U.S. House of Representatives passes rail security bill

The U.S. House of Representatives passed the Rail and Public Transportation Security Act, H.R. 1401, on March 27. The legislation passed by a vote of 299-124.

The legislation gives the Department of Homeland Security $7.3 billion over four years to assess risks, train workers and secure tunnels for roads and railways. The Senate earlier this month attached a similar $4 billion measure to broader legislation aimed at carrying out the recommendations of the Sept. 11 Commission.

"The passage of this much-needed rail security legislation came after months of hard work and lobbying by the BLET''s National Legislative office, the Teamsters'' Government Affairs Department, and several other like-minded Rail Labor unions," said Don Hahs, BLET National President. "BLET members and their families played an important role as well, particularly with the election of a labor-friendly Congress in November."

President George W. Bush has threatened to veto the bill, specifically objecting to whistle-blower language it said would allow employees with grievances to reveal security-sensitive information.

"I hope that President Bush recognizes the necessity of greater security on our nation's railroads, and does not follow through on his threat to veto this legislation," President Hahs said. "To veto this bill for purely political reasons would be detrimental to both railroad workers and the general public."

The bill included many elements that the BLET wanted in a rail security bill, including worker training. Under the legislation, rail and public transportation systems would be directed to train employees on how to prevent, prepare for and respond to a terrorist attack.

"We applaud the inclusion of worker training in this legislation," said John Tolman, BLET Vice President and National Legislative Representative. "This bill includes recurrent training and periodic unannounced exercises for employees. The need for recurrent training for front-line railroad workers has long been a major theme for us, and we fully support conducting periodic unannounced exercises so that the sufficiency of security plans can be tested and in order for our members to better understand the goals and elements of their employers' security plans.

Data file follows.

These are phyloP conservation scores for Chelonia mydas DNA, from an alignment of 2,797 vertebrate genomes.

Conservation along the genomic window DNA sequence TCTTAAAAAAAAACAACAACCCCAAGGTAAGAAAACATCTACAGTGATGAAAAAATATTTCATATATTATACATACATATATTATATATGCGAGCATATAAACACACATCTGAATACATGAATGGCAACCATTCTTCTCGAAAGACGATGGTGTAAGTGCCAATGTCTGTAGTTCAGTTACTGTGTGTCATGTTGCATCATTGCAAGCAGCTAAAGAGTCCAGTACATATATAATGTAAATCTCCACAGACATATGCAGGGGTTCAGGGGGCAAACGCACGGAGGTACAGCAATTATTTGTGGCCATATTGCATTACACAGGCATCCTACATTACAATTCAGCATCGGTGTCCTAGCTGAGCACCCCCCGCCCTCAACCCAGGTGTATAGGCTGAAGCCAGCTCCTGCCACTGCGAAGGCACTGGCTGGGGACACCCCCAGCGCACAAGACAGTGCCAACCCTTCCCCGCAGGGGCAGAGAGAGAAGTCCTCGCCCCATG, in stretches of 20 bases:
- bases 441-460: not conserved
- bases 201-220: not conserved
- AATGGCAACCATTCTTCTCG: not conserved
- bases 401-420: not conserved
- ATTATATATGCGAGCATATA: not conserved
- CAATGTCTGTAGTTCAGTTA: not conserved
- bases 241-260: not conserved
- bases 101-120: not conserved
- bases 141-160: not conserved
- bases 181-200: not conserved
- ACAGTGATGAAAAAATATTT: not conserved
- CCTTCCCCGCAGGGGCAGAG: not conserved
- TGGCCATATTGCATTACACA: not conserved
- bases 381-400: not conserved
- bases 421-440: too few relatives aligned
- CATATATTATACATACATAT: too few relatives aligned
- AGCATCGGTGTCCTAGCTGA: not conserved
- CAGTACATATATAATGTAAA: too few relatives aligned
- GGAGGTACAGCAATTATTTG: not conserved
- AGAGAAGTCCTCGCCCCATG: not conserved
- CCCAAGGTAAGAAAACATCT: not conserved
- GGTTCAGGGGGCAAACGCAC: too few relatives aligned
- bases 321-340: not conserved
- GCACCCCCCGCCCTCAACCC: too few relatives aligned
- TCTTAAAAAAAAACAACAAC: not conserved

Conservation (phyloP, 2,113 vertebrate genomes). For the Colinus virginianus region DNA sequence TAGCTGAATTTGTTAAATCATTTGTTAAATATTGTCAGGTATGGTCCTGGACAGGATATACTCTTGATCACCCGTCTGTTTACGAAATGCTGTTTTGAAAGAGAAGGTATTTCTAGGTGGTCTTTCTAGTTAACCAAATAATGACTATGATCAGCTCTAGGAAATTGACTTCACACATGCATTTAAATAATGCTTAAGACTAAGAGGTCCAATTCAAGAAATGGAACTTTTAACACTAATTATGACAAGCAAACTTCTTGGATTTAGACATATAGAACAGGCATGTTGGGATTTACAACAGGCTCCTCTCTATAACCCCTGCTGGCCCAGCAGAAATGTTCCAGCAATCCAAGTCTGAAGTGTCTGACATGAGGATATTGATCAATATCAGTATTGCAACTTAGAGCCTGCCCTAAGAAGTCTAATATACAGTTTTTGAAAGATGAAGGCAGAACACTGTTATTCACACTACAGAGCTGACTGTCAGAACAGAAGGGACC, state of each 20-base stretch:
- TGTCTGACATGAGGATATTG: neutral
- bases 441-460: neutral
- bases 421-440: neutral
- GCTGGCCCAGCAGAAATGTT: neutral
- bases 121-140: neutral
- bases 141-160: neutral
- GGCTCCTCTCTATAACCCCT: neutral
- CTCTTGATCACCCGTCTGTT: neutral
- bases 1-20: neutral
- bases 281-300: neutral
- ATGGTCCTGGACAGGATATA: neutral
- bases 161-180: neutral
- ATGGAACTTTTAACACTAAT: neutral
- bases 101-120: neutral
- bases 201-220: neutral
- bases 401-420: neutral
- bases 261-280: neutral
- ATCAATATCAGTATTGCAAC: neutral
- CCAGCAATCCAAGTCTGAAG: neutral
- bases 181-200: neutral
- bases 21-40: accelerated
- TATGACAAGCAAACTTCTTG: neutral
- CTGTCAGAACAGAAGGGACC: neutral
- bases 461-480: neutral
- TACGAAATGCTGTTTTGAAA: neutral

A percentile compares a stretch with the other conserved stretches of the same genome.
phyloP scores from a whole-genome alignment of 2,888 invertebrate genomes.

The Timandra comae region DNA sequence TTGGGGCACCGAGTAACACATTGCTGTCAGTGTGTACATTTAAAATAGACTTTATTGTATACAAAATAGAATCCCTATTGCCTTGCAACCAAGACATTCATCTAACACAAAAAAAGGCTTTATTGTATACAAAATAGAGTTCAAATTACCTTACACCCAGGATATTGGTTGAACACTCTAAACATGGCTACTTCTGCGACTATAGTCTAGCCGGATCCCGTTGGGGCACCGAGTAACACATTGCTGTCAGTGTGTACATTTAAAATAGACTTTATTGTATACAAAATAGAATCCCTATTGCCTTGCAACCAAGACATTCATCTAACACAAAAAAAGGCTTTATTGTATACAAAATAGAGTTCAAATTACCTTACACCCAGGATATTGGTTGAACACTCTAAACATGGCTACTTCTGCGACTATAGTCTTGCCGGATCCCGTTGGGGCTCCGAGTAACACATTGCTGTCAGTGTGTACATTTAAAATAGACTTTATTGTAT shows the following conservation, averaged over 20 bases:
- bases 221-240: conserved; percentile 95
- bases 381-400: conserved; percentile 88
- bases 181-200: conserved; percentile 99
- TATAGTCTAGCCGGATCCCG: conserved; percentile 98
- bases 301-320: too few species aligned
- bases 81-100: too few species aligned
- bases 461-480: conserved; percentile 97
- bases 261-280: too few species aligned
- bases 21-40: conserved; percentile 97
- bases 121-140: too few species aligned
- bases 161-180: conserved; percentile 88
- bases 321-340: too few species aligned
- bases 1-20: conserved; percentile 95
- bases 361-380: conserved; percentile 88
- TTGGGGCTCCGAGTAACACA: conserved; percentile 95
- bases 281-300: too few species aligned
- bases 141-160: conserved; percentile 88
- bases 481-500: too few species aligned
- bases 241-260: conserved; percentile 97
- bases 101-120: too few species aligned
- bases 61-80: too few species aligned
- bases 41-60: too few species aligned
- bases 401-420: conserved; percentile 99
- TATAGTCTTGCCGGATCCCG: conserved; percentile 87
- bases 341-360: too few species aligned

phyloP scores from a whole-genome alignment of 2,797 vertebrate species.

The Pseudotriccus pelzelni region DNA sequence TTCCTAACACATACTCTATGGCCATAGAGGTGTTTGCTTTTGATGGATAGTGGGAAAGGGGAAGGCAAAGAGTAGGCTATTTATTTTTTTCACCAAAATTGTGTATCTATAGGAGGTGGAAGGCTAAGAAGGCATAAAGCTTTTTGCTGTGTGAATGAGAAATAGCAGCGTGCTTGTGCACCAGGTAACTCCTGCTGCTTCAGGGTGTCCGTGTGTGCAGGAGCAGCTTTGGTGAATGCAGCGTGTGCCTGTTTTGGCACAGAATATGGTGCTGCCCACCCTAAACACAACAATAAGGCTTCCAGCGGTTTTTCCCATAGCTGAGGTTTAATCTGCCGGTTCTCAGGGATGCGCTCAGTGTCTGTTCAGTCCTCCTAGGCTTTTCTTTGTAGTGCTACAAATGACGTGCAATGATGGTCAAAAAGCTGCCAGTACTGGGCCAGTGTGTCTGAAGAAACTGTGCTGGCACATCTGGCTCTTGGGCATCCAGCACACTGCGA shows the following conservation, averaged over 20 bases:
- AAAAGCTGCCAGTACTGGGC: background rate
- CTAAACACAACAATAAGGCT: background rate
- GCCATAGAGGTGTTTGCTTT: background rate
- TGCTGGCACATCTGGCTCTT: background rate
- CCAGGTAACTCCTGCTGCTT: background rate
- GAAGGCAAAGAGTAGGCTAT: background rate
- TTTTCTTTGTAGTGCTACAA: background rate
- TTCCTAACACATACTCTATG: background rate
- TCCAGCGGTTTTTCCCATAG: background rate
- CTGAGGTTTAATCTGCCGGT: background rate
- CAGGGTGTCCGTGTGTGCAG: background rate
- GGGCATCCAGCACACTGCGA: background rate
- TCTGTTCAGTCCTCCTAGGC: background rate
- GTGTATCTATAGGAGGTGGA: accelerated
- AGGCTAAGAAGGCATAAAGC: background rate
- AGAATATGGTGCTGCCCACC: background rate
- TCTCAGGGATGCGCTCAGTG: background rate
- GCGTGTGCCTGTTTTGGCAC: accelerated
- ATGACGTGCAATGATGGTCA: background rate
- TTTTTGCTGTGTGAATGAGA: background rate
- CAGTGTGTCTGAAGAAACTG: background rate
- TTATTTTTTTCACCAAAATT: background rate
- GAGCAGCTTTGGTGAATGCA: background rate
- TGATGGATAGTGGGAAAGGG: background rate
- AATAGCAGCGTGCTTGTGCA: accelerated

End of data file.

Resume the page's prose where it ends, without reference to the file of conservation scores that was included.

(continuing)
"We are happy that security awareness, preparedness, and response training for front-line railroad employees were included in the bill."

The House bill would require rail and public transit systems to submit vulnerability assessments and security plans to the Homeland Security Department, which would assign each carrier to a risk-based tier.

It approves grants of $2.5 billion over four years for rail security and $3.6 billion for public transportation, with the grants to be given out based on priorities established by the department.

The department is also told to issue an information-sharing plan to strengthen intelligence updates provided to federal, state and local agencies and other stakeholders.

The legislation has been sent to the Senate and was referred to the Committee on Commerce, Science, and Transportation.



© 2007 Brotherhood of Locomotive Engineers and Trainmen